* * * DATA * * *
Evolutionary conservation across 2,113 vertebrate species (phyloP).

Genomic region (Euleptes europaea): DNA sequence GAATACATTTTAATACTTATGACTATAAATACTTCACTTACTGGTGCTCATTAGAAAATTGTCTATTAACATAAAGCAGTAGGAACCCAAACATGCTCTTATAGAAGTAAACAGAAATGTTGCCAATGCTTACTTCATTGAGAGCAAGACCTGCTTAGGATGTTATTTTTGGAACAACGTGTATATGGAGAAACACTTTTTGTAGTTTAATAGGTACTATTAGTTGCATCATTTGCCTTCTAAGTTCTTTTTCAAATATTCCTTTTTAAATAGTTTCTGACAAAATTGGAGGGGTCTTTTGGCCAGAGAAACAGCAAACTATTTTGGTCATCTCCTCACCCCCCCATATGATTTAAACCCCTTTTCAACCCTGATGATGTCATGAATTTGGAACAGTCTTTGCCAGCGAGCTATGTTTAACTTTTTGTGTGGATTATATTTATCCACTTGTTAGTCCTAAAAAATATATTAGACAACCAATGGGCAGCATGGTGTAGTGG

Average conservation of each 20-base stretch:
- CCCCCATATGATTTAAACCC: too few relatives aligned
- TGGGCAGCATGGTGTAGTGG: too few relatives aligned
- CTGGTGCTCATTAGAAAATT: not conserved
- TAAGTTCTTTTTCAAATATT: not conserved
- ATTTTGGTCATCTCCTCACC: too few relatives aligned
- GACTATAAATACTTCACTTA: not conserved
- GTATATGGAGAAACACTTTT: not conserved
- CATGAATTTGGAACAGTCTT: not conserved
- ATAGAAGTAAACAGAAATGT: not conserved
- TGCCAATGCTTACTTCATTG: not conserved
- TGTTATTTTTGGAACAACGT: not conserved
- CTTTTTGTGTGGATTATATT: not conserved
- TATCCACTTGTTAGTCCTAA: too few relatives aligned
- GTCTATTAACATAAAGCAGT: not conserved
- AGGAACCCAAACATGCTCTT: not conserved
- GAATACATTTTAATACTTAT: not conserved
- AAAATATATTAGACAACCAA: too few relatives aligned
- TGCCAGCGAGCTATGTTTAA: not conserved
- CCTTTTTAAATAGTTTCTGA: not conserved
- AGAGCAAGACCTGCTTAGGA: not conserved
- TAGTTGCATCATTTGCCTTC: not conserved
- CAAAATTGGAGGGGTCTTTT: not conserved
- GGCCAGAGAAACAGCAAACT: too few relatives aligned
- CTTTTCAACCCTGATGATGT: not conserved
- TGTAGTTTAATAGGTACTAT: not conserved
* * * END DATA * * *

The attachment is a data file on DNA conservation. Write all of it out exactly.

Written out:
Evolutionary conservation across 2,113 vertebrate species (phyloP).

Genomic region (Euleptes europaea): DNA sequence GAATACATTTTAATACTTATGACTATAAATACTTCACTTACTGGTGCTCATTAGAAAATTGTCTATTAACATAAAGCAGTAGGAACCCAAACATGCTCTTATAGAAGTAAACAGAAATGTTGCCAATGCTTACTTCATTGAGAGCAAGACCTGCTTAGGATGTTATTTTTGGAACAACGTGTATATGGAGAAACACTTTTTGTAGTTTAATAGGTACTATTAGTTGCATCATTTGCCTTCTAAGTTCTTTTTCAAATATTCCTTTTTAAATAGTTTCTGACAAAATTGGAGGGGTCTTTTGGCCAGAGAAACAGCAAACTATTTTGGTCATCTCCTCACCCCCCCATATGATTTAAACCCCTTTTCAACCCTGATGATGTCATGAATTTGGAACAGTCTTTGCCAGCGAGCTATGTTTAACTTTTTGTGTGGATTATATTTATCCACTTGTTAGTCCTAAAAAATATATTAGACAACCAATGGGCAGCATGGTGTAGTGG

Average conservation of each 20-base stretch:
- CCCCCATATGATTTAAACCC: too few relatives aligned
- TGGGCAGCATGGTGTAGTGG: too few relatives aligned
- CTGGTGCTCATTAGAAAATT: not conserved
- TAAGTTCTTTTTCAAATATT: not conserved
- ATTTTGGTCATCTCCTCACC: too few relatives aligned
- GACTATAAATACTTCACTTA: not conserved
- GTATATGGAGAAACACTTTT: not conserved
- CATGAATTTGGAACAGTCTT: not conserved
- ATAGAAGTAAACAGAAATGT: not conserved
- TGCCAATGCTTACTTCATTG: not conserved
- TGTTATTTTTGGAACAACGT: not conserved
- CTTTTTGTGTGGATTATATT: not conserved
- TATCCACTTGTTAGTCCTAA: too few relatives aligned
- GTCTATTAACATAAAGCAGT: not conserved
- AGGAACCCAAACATGCTCTT: not conserved
- GAATACATTTTAATACTTAT: not conserved
- AAAATATATTAGACAACCAA: too few relatives aligned
- TGCCAGCGAGCTATGTTTAA: not conserved
- CCTTTTTAAATAGTTTCTGA: not conserved
- AGAGCAAGACCTGCTTAGGA: not conserved
- TAGTTGCATCATTTGCCTTC: not conserved
- CAAAATTGGAGGGGTCTTTT: not conserved
- GGCCAGAGAAACAGCAAACT: too few relatives aligned
- CTTTTCAACCCTGATGATGT: not conserved
- TGTAGTTTAATAGGTACTAT: not conserved